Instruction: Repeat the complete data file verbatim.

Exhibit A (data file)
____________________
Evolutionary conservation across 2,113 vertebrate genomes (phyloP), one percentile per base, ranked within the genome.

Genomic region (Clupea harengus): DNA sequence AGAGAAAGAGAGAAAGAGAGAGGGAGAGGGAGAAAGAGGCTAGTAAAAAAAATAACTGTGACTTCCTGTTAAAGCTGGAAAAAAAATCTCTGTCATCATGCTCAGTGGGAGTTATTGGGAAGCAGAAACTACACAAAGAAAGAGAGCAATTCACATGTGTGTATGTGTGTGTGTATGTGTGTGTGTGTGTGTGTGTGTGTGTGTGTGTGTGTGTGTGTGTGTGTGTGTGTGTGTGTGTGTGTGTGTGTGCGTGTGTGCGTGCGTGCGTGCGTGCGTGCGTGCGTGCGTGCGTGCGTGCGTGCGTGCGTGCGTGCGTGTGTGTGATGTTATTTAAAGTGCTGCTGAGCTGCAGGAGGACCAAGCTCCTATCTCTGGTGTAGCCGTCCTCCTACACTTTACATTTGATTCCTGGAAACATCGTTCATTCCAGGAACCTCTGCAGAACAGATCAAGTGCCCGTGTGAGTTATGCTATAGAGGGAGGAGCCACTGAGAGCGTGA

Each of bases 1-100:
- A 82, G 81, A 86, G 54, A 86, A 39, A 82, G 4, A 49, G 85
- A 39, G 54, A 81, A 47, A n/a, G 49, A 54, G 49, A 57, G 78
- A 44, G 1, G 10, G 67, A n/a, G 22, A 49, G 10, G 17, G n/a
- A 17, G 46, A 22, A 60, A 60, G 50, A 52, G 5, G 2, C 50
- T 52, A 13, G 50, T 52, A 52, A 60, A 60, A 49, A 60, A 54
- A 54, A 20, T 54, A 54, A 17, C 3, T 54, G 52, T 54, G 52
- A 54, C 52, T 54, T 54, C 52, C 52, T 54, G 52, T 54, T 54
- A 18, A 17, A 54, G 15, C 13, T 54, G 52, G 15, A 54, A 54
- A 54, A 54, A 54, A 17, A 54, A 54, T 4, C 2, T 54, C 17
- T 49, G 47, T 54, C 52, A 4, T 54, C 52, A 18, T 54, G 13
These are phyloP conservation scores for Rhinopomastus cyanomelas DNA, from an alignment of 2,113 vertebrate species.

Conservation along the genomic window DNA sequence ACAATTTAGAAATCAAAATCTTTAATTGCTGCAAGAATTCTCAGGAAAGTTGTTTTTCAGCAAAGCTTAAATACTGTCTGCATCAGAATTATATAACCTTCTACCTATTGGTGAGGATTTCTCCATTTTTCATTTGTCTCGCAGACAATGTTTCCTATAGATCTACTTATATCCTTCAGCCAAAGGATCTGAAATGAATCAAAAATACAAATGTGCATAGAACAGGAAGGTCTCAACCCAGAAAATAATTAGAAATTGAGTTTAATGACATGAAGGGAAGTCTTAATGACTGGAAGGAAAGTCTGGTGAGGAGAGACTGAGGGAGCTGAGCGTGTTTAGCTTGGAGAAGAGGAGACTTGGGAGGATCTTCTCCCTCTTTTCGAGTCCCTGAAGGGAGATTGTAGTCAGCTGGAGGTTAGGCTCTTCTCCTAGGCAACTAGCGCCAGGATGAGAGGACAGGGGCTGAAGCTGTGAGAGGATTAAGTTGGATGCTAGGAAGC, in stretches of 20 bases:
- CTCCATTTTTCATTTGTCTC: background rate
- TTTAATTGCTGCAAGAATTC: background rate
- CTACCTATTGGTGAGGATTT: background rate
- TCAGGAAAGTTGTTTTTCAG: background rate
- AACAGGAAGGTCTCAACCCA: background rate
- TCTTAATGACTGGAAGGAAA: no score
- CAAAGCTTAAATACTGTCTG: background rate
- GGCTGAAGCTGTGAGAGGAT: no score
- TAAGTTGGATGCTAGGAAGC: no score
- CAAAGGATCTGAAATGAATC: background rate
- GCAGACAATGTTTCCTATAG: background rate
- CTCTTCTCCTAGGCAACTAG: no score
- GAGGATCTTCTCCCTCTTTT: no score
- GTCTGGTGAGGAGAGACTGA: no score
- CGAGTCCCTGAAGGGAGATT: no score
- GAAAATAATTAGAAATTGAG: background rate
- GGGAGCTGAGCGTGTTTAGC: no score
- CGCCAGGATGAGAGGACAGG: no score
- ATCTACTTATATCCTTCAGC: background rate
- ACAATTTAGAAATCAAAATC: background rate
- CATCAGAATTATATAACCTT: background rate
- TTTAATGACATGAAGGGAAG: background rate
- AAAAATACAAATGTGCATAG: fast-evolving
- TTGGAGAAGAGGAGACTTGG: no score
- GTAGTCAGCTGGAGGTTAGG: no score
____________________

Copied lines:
Evolutionary conservation across 2,113 vertebrate genomes (phyloP), one percentile per base, ranked within the genome.

Genomic region (Clupea harengus): DNA sequence AGAGAAAGAGAGAAAGAGAGAGGGAGAGGGAGAAAGAGGCTAGTAAAAAAAATAACTGTGACTTCCTGTTAAAGCTGGAAAAAAAATCTCTGTCATCATGCTCAGTGGGAGTTATTGGGAAGCAGAAACTACACAAAGAAAGAGAGCAATTCACATGTGTGTATGTGTGTGTGTATGTGTGTGTGTGTGTGTGTGTGTGTGTGTGTGTGTGTGTGTGTGTGTGTGTGTGTGTGTGTGTGTGTGTGTGTGCGTGTGTGCGTGCGTGCGTGCGTGCGTGCGTGCGTGCGTGCGTGCGTGCGTGCGTGCGTGCGTGCGTGTGTGTGATGTTATTTAAAGTGCTGCTGAGCTGCAGGAGGACCAAGCTCCTATCTCTGGTGTAGCCGTCCTCCTACACTTTACATTTGATTCCTGGAAACATCGTTCATTCCAGGAACCTCTGCAGAACAGATCAAGTGCCCGTGTGAGTTATGCTATAGAGGGAGGAGCCACTGAGAGCGTGA

Each of bases 1-100:
- A 82, G 81, A 86, G 54, A 86, A 39, A 82, G 4, A 49, G 85
- A 39, G 54, A 81, A 47, A n/a, G 49, A 54, G 49, A 57, G 78
- A 44, G 1, G 10, G 67, A n/a, G 22, A 49, G 10, G 17, G n/a
- A 17, G 46, A 22, A 60, A 60, G 50, A 52, G 5, G 2, C 50
- T 52, A 13, G 50, T 52, A 52, A 60, A 60, A 49, A 60, A 54
- A 54, A 20, T 54, A 54, A 17, C 3, T 54, G 52, T 54, G 52
- A 54, C 52, T 54, T 54, C 52, C 52, T 54, G 52, T 54, T 54
- A 18, A 17, A 54, G 15, C 13, T 54, G 52, G 15, A 54, A 54
- A 54, A 54, A 54, A 17, A 54, A 54, T 4, C 2, T 54, C 17
- T 49, G 47, T 54, C 52, A 4, T 54, C 52, A 18, T 54, G 13
These are phyloP conservation scores for Rhinopomastus cyanomelas DNA, from an alignment of 2,113 vertebrate species.

Conservation along the genomic window DNA sequence ACAATTTAGAAATCAAAATCTTTAATTGCTGCAAGAATTCTCAGGAAAGTTGTTTTTCAGCAAAGCTTAAATACTGTCTGCATCAGAATTATATAACCTTCTACCTATTGGTGAGGATTTCTCCATTTTTCATTTGTCTCGCAGACAATGTTTCCTATAGATCTACTTATATCCTTCAGCCAAAGGATCTGAAATGAATCAAAAATACAAATGTGCATAGAACAGGAAGGTCTCAACCCAGAAAATAATTAGAAATTGAGTTTAATGACATGAAGGGAAGTCTTAATGACTGGAAGGAAAGTCTGGTGAGGAGAGACTGAGGGAGCTGAGCGTGTTTAGCTTGGAGAAGAGGAGACTTGGGAGGATCTTCTCCCTCTTTTCGAGTCCCTGAAGGGAGATTGTAGTCAGCTGGAGGTTAGGCTCTTCTCCTAGGCAACTAGCGCCAGGATGAGAGGACAGGGGCTGAAGCTGTGAGAGGATTAAGTTGGATGCTAGGAAGC, in stretches of 20 bases:
- CTCCATTTTTCATTTGTCTC: background rate
- TTTAATTGCTGCAAGAATTC: background rate
- CTACCTATTGGTGAGGATTT: background rate
- TCAGGAAAGTTGTTTTTCAG: background rate
- AACAGGAAGGTCTCAACCCA: background rate
- TCTTAATGACTGGAAGGAAA: no score
- CAAAGCTTAAATACTGTCTG: background rate
- GGCTGAAGCTGTGAGAGGAT: no score
- TAAGTTGGATGCTAGGAAGC: no score
- CAAAGGATCTGAAATGAATC: background rate
- GCAGACAATGTTTCCTATAG: background rate
- CTCTTCTCCTAGGCAACTAG: no score
- GAGGATCTTCTCCCTCTTTT: no score
- GTCTGGTGAGGAGAGACTGA: no score
- CGAGTCCCTGAAGGGAGATT: no score
- GAAAATAATTAGAAATTGAG: background rate
- GGGAGCTGAGCGTGTTTAGC: no score
- CGCCAGGATGAGAGGACAGG: no score
- ATCTACTTATATCCTTCAGC: background rate
- ACAATTTAGAAATCAAAATC: background rate
- CATCAGAATTATATAACCTT: background rate
- TTTAATGACATGAAGGGAAG: background rate
- AAAAATACAAATGTGCATAG: fast-evolving
- TTGGAGAAGAGGAGACTTGG: no score
- GTAGTCAGCTGGAGGTTAGG: no score